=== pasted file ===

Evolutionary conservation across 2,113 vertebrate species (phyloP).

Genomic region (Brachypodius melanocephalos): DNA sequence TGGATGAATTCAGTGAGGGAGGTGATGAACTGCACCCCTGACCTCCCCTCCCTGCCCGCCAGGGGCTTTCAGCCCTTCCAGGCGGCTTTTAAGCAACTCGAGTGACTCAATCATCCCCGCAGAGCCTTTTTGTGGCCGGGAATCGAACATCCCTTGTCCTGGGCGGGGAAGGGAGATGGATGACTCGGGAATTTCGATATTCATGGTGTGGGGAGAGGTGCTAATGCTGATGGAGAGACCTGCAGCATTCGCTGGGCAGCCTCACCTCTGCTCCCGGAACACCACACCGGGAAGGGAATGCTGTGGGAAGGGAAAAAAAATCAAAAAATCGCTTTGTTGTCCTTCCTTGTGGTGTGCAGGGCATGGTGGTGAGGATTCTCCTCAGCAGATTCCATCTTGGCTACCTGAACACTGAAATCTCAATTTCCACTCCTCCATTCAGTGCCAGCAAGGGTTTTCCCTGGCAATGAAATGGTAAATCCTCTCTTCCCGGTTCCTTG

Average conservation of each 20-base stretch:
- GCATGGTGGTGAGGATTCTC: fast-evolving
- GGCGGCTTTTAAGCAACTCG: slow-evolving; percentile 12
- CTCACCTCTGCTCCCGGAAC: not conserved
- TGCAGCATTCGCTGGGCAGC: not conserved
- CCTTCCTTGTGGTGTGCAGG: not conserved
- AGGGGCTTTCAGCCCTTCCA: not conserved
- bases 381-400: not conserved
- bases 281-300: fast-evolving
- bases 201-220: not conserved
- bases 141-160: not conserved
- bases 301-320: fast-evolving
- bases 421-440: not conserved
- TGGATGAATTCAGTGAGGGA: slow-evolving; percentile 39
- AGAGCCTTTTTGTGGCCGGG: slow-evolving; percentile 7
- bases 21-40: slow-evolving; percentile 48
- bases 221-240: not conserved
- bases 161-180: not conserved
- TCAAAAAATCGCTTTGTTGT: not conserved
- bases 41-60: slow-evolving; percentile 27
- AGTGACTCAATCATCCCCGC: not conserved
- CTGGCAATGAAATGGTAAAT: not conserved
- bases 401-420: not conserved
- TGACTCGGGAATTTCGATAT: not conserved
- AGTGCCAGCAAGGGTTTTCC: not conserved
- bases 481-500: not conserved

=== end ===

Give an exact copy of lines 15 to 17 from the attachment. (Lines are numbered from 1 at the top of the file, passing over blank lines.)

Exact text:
- bases 421-440: not conserved
- TGGATGAATTCAGTGAGGGA: slow-evolving; percentile 39
- AGAGCCTTTTTGTGGCCGGG: slow-evolving; percentile 7